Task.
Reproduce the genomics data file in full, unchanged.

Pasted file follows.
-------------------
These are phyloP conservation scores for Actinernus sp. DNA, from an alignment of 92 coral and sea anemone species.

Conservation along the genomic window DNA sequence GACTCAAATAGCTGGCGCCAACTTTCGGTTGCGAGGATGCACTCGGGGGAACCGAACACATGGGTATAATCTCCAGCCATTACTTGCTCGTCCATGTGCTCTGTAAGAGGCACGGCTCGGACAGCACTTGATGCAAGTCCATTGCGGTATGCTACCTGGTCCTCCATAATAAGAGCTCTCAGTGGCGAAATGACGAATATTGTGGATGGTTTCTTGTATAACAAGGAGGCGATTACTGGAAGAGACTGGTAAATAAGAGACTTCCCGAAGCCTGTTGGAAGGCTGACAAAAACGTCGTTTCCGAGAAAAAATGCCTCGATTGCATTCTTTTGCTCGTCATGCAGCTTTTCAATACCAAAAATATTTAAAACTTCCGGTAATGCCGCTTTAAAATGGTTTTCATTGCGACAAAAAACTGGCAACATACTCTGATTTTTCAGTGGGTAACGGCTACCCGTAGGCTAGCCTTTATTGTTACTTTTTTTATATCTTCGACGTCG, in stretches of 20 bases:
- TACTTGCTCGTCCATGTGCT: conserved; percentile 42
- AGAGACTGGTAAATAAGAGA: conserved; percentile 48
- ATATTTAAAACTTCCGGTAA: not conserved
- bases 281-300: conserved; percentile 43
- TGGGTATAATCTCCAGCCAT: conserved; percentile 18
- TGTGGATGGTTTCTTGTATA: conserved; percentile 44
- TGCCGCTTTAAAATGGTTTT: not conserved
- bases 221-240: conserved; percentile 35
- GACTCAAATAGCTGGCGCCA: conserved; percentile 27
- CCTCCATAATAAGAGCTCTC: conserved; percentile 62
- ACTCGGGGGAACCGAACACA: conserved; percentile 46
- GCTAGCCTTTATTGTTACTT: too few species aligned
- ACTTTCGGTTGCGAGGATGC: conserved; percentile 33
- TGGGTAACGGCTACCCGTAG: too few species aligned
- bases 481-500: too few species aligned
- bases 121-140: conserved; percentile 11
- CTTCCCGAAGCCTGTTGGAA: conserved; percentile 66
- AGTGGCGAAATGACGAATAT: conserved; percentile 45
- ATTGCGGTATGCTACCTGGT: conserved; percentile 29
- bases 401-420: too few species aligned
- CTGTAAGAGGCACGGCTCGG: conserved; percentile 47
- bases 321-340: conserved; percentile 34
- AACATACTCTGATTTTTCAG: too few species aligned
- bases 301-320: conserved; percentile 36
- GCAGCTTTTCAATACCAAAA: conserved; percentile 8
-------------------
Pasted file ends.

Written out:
These are phyloP conservation scores for Actinernus sp. DNA, from an alignment of 92 coral and sea anemone species.

Conservation along the genomic window DNA sequence GACTCAAATAGCTGGCGCCAACTTTCGGTTGCGAGGATGCACTCGGGGGAACCGAACACATGGGTATAATCTCCAGCCATTACTTGCTCGTCCATGTGCTCTGTAAGAGGCACGGCTCGGACAGCACTTGATGCAAGTCCATTGCGGTATGCTACCTGGTCCTCCATAATAAGAGCTCTCAGTGGCGAAATGACGAATATTGTGGATGGTTTCTTGTATAACAAGGAGGCGATTACTGGAAGAGACTGGTAAATAAGAGACTTCCCGAAGCCTGTTGGAAGGCTGACAAAAACGTCGTTTCCGAGAAAAAATGCCTCGATTGCATTCTTTTGCTCGTCATGCAGCTTTTCAATACCAAAAATATTTAAAACTTCCGGTAATGCCGCTTTAAAATGGTTTTCATTGCGACAAAAAACTGGCAACATACTCTGATTTTTCAGTGGGTAACGGCTACCCGTAGGCTAGCCTTTATTGTTACTTTTTTTATATCTTCGACGTCG, in stretches of 20 bases:
- TACTTGCTCGTCCATGTGCT: conserved; percentile 42
- AGAGACTGGTAAATAAGAGA: conserved; percentile 48
- ATATTTAAAACTTCCGGTAA: not conserved
- bases 281-300: conserved; percentile 43
- TGGGTATAATCTCCAGCCAT: conserved; percentile 18
- TGTGGATGGTTTCTTGTATA: conserved; percentile 44
- TGCCGCTTTAAAATGGTTTT: not conserved
- bases 221-240: conserved; percentile 35
- GACTCAAATAGCTGGCGCCA: conserved; percentile 27
- CCTCCATAATAAGAGCTCTC: conserved; percentile 62
- ACTCGGGGGAACCGAACACA: conserved; percentile 46
- GCTAGCCTTTATTGTTACTT: too few species aligned
- ACTTTCGGTTGCGAGGATGC: conserved; percentile 33
- TGGGTAACGGCTACCCGTAG: too few species aligned
- bases 481-500: too few species aligned
- bases 121-140: conserved; percentile 11
- CTTCCCGAAGCCTGTTGGAA: conserved; percentile 66
- AGTGGCGAAATGACGAATAT: conserved; percentile 45
- ATTGCGGTATGCTACCTGGT: conserved; percentile 29
- bases 401-420: too few species aligned
- CTGTAAGAGGCACGGCTCGG: conserved; percentile 47
- bases 321-340: conserved; percentile 34
- AACATACTCTGATTTTTCAG: too few species aligned
- bases 301-320: conserved; percentile 36
- GCAGCTTTTCAATACCAAAA: conserved; percentile 8